Skip Ribbon Commands
Skip to main content
Ages & Stages
Text Size
Facebook Twitter Google + Pinterest

Prescription Pain Medicine & Heroin: The Link Parents Need to Know

Nearly half of young people who use heroin start by abusing prescription pain medicine such as Vicodin, OxyContin, Percocet, codeine, and Fentora—all of which are opioids.

The rise in prescription drug abuse:

In recent years, there has been an uptick in the number of teens who abuse prescription drugs. About 1 in 5 high school students said they have abused prescription drugs, according to a 2009 study by the Centers for Disease Control and Prevention (CDC). Drug overdoses are the leading cause of accidental death in the United States.

Why are teens doing this?

Teens are engaging in this dangerous behavior for a variety of reasons. In some cases, they do it to party and get high, but also to manage stress or regulate their lives. Many teens are abusing pain relievers to cope with academic, social, or emotional stress.

Opioids create a temporary feeling of euphoria, followed by dysphoria, which can easily lead to addiction. Some people end up taking increasingly larger doses in order to regain the euphoric effect, or escape the unhappiness caused by withdrawal. Others find they need to continue taking the drugs not only to reduce withdrawal symptoms but to simply feel normal. Opioids also depress your heart rate and breathing. Large doses can cause sedation and slowed breathing to the point that breathing stops altogether, resulting in death.

Where are teens getting prescription pain medicine?

Two-thirds (66%) of teens who report abuse of prescription pain relievers are getting them from friends, family, and acquaintances. Some teens share prescription medicines among themselves—handing out or selling their own pills or those they've acquired or stolen from classmates. Many start abusing it at a party or with friends, because they're curious or think it will make them feel good.

A very small minority of teens start taking it legitimately when prescribed by a doctor after an injury or dental procedure—but in some cases, legitimate use turns to dependence, abuse, addiction.

Why are opioid-addicted teens turning to heroin?

Heroin and prescription pain medicines both belong to the opioid class of drugs and function similarly in the body and brain. One main factor that contributes to the popularity of a drug is availability, and while efforts to reduce the availability of prescription pain medicine have begun to show success, the supply of heroin has been increasing. Heroin is also far cheaper and easier for teens to obtain than prescription opioids.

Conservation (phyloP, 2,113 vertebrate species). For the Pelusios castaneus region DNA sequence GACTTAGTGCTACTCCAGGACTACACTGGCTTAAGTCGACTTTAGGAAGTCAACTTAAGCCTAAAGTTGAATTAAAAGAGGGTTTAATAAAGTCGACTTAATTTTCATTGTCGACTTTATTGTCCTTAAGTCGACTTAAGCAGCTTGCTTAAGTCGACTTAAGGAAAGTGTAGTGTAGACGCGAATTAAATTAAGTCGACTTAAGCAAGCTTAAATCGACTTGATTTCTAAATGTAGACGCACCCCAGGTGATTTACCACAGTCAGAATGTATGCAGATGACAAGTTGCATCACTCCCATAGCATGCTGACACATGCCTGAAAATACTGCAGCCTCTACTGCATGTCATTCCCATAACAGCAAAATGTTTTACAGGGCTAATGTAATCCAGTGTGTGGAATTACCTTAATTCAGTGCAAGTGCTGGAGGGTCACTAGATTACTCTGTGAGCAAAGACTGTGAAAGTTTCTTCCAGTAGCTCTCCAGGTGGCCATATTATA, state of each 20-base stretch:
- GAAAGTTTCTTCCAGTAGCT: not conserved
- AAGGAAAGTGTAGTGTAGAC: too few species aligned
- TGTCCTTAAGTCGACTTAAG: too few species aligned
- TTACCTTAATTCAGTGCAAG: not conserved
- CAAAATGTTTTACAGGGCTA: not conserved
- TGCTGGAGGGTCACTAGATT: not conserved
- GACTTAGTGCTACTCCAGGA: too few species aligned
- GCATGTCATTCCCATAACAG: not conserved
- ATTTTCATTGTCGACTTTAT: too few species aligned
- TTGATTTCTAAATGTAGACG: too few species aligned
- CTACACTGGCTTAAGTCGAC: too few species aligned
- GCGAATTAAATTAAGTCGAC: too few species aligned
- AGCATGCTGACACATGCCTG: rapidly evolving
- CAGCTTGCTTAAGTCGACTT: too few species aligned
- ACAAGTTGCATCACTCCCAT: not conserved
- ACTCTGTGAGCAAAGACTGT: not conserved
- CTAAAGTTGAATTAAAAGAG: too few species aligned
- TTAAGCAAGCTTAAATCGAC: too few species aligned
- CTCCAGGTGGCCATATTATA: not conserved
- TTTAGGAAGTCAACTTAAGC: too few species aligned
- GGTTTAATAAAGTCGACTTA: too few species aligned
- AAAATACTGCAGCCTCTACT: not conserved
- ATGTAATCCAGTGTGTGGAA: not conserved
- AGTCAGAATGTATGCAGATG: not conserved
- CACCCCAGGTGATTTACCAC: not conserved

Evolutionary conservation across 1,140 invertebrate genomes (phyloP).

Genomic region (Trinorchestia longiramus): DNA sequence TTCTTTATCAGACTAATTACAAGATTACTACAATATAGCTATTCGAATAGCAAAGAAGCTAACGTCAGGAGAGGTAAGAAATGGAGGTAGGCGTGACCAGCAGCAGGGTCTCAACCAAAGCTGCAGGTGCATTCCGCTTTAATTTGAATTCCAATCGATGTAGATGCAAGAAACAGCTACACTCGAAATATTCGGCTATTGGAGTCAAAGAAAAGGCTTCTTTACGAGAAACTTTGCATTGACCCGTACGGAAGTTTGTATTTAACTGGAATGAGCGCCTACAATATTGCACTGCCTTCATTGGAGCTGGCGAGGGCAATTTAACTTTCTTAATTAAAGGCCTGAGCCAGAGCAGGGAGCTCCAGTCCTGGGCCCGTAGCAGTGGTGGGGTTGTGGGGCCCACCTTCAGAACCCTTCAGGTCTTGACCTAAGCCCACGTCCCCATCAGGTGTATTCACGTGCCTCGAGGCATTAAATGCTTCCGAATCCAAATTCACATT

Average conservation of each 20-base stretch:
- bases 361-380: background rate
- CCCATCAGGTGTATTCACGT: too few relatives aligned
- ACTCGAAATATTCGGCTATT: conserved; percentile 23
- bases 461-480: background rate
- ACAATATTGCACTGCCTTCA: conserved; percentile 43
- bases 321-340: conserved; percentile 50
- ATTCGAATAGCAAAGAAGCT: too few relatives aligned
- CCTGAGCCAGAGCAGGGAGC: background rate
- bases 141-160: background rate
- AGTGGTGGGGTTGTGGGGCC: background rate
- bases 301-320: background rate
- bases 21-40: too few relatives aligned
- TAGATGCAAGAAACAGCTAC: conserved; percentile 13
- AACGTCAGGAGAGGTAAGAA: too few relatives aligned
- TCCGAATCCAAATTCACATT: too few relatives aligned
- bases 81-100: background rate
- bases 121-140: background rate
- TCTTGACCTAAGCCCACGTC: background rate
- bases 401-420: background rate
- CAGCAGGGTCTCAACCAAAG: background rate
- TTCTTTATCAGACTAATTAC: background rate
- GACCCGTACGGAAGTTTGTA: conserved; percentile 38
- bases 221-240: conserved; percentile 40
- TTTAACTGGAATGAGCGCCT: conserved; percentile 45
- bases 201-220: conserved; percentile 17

About heroin:

Heroin can be smoked or injected, and many teens opt to avoid needles and smoke the drug. Street names for heroin include "Black tar" and "China white." Unfortunately, needle use is rampant among heroin users—increasing a teen's risk of HIV, hepatitis C, and other injection-related illnesses.

With regular use, greater amounts are needed to achieve the same intensity, and physical dependence and addiction develop. Reducing the dosage or quitting "cold turkey" will bring on days of agonizing withdrawal symptoms. Addicts ultimately depend on heroin not to feel good but to avoid feeling bad.

 What should parents do?

  • Educate yourself. Visit and for information, tools, resources and support.

  • Communicate the risks of prescription medicine abuse to your kids. Children who learn a lot about the risks of drugs at home are at least 20% less likely to use drugs than those who do not get that critical message from their parents.

  • Safeguard your medicine. Keep prescription medicine in a secure place, count and monitor the number of pills you have and lock them up—and ask your friends and family members to do the same.

  • Get help. If you think your child has a problem with prescription medicine abuse, please visit or call the toll-free helpline to speak to a parent specialist: 1-855-DRUGFREE (1-855-378-4373).

Additional Information from

Last Updated
American Academy of Pediatrics & (Copyright © 2016)
The information contained on this Web site should not be used as a substitute for the medical care and advice of your pediatrician. There may be variations in treatment that your pediatrician may recommend based on individual facts and circumstances.
Facebook Twitter Google + Pinterest